It is always hard to say good-bye to dear friends.  Everyone was exhausted by the time the trip came to an end, but it was a pretty exciting ride! At the end, I added 35 new bird species to my list and Kathie added several more to her Maine and Life Lists as well. 

I'd like to thank Kathie and Gus for a wonderful time.  It's now time for me to reciprocate the love.  She will need to come and visit in the spring of next year to Arizona so that I can help her find the LeConte's Thrasher and several others she needs for her list:)  Life is short.  It is to be enjoyed and explored.  Our adventures continue back home in Arizona. Until next time Maine!

Micheal discovers L.L. Bean in Freeport, ME
For more birds both near and far, check out Wild Bird Wednesday

Tuesday, August 19, 2014

Working With Unknowns

Thick-billed Parrots at the Sonoran Desert Museum.  This is a place I like to go and actively study my birds.  
Lately, I've taken on a slower birding pace due to the heat and my work. Oh wait! I need to track down a Painted Bunting, Short-tailed Hawk, Mississippi Kite, Mexican Chickadee, Ridgway's Rail(formerly known as a Clapper Rail) and several other elusive-but-already-seen birds like the Pinyon Jay and Brown Pelican(for AZ).

A Swainson's Hawk alongside the road near St. David
This is probably the closest I'll ever get to doing a "Big Year" in the US.  I mostly stayed within the United States to search for new birds. I thought that while I was doing that I'd rediscover a lot of the other birds already seen.  So it has been a lot of fun chasing them down.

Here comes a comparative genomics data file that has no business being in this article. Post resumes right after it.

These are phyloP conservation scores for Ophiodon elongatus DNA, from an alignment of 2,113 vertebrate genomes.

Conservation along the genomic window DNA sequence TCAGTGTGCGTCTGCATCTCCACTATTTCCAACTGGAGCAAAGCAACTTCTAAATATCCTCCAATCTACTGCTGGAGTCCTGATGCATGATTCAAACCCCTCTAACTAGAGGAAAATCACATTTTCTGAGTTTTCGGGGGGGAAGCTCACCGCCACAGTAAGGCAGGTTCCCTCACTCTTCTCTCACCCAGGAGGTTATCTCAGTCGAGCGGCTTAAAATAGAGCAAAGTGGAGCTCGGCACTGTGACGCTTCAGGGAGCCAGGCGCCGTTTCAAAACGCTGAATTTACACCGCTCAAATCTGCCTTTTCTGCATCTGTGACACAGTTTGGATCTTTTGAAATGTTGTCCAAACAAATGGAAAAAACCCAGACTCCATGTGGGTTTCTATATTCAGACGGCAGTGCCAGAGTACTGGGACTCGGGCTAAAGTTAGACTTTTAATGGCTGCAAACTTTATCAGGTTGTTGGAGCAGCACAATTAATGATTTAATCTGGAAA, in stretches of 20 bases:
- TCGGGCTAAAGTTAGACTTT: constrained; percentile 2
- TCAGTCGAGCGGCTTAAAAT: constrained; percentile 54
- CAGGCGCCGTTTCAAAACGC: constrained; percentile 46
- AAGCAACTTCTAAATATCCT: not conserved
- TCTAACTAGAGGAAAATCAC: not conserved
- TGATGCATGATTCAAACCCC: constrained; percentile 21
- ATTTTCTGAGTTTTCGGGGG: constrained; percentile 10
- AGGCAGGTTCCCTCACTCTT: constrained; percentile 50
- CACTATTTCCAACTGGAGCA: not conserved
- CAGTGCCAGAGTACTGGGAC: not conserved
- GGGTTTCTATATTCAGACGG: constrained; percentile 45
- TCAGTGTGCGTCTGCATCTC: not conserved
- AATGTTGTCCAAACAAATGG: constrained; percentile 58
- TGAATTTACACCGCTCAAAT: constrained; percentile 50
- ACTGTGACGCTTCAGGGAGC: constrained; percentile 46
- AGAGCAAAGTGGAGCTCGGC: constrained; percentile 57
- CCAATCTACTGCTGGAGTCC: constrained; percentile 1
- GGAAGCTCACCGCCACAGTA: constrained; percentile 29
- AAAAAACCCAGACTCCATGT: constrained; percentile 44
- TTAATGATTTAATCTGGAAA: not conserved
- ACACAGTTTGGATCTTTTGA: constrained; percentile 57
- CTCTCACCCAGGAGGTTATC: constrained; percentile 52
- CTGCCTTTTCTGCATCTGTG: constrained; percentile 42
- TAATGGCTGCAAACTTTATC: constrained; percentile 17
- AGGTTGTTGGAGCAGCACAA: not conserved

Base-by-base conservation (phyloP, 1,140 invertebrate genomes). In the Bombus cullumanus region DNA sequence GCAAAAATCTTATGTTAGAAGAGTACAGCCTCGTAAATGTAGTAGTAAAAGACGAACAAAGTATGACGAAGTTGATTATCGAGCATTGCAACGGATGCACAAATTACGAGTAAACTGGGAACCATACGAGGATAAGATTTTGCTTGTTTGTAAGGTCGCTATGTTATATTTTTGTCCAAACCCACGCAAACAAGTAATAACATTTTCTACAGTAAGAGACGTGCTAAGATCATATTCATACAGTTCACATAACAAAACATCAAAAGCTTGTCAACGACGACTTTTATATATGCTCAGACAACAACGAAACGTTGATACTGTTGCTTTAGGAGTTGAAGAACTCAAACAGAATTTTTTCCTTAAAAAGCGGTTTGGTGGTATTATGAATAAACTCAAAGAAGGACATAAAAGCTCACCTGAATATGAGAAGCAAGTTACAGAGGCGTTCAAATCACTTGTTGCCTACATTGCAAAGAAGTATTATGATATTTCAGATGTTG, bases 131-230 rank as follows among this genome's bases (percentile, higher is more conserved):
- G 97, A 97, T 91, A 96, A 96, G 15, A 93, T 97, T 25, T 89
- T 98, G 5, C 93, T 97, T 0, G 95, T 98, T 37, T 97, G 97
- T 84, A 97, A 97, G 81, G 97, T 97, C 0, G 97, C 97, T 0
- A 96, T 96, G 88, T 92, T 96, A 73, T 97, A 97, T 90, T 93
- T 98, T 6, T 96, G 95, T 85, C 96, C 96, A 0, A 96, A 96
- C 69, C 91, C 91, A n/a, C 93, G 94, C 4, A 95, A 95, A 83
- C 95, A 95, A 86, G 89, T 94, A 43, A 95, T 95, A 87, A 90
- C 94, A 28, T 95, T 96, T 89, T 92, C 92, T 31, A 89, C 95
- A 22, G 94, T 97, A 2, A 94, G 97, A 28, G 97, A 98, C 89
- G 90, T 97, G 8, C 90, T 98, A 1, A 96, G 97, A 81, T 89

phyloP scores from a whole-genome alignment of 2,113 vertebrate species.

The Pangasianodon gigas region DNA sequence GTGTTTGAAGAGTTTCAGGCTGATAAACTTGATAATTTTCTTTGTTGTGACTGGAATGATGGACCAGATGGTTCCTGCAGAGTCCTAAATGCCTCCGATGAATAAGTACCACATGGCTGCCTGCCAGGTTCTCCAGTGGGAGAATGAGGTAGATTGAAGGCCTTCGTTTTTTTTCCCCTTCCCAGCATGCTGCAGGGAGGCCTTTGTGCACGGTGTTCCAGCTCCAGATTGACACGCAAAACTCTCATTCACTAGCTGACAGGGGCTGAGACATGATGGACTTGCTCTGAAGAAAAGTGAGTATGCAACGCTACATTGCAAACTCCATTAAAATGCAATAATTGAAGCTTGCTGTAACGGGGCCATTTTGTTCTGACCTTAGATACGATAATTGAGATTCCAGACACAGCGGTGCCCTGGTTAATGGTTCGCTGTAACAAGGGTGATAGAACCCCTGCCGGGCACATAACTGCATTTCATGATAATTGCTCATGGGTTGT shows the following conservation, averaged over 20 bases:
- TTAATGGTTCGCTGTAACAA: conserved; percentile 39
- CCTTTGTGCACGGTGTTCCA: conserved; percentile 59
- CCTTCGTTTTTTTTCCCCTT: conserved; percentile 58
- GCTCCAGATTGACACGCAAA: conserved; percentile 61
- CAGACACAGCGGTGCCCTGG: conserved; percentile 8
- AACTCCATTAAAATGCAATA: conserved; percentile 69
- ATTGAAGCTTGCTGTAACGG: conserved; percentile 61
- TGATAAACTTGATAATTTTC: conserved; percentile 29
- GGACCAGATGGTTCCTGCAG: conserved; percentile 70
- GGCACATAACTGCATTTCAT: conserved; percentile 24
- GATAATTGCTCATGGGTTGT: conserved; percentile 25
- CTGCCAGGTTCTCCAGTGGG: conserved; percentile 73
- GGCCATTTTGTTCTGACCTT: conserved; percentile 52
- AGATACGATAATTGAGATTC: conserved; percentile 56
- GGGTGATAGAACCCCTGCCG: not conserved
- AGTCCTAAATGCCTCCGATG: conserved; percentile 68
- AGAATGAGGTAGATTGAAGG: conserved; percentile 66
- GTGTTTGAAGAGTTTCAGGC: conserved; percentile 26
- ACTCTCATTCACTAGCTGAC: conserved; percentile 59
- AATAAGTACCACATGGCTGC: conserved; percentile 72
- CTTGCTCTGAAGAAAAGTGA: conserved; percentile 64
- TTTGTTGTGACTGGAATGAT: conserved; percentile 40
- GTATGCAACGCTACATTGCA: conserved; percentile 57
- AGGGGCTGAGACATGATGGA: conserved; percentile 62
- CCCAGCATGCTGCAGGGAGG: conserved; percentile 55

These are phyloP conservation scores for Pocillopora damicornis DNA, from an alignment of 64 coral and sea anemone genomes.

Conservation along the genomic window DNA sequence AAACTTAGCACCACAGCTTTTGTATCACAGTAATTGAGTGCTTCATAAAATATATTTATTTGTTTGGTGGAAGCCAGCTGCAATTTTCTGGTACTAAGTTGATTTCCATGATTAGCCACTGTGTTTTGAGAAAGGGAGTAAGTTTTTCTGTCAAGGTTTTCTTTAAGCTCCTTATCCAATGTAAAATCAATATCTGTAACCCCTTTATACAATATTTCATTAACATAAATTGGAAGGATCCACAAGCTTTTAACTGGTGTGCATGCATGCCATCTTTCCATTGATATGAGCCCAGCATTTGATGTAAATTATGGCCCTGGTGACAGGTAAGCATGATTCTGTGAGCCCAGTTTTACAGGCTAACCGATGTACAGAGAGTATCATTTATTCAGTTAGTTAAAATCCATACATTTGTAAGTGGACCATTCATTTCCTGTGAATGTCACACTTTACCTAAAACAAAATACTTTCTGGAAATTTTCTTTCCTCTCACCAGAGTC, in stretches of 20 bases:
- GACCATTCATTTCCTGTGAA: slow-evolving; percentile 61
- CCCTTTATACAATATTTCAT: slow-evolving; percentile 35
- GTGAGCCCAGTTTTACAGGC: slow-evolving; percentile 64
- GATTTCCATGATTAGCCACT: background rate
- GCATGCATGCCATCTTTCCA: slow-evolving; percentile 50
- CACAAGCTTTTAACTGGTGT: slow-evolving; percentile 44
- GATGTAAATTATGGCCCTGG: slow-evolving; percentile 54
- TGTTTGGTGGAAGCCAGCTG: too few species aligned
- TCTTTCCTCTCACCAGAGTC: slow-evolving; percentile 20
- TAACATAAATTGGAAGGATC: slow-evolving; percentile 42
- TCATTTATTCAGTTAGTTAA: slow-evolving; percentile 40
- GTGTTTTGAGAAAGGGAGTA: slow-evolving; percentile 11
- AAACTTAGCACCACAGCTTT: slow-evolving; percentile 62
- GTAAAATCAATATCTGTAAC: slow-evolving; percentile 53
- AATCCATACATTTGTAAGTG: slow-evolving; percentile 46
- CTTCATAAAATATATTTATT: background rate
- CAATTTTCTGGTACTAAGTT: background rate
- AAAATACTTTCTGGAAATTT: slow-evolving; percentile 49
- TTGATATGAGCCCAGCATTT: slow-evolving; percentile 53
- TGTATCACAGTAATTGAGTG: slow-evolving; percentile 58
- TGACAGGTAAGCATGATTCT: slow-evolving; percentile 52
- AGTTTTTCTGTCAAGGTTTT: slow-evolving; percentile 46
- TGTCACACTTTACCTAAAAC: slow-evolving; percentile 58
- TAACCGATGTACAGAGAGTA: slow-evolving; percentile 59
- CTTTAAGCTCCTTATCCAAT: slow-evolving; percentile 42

A kettle of Turkey Vultures on Mt. Lemmon

Next year it will be a different game as we head to Southern Mexico.  In fact much of my work will be taking me out of Arizona.  There are lots of other new birds for me here in the US but my attitude is to take it slow and enjoy the fun.  

A pair of Red Crossbills(male and female) in Greer
July and August are the starts to early migration, but since I had done all my running around earlier in the year, most of my work is done within Arizona.  For the birds mentioned above, I need time and money to find them.  Since my work has begun again and my funds are exhausted, I have to budget yet again for the new year.  Plus I am personally exhausted. I have seen 442 bird species, so far, in North America. So there are nice trips coming up over the next several months but they aren't as frequent as they once were.  Which is good!

A Mountain Bluebird in Greer
I was going to head over to find the Mexican Chickadee in a remote part of the state, but the uncertain monsoons came and wrecked major havoc around the area.  Imagine desert landscape without water.  And then imagine sudden raging rivers coming out of nowhere carrying you away on an isolated road!  That's what happened with this poor lady below! Over the past several days, there have been many rescues around Southern Arizona due to the heavy monsoon rains.  Running washes are no joke!

Pic courtesy of KOLD news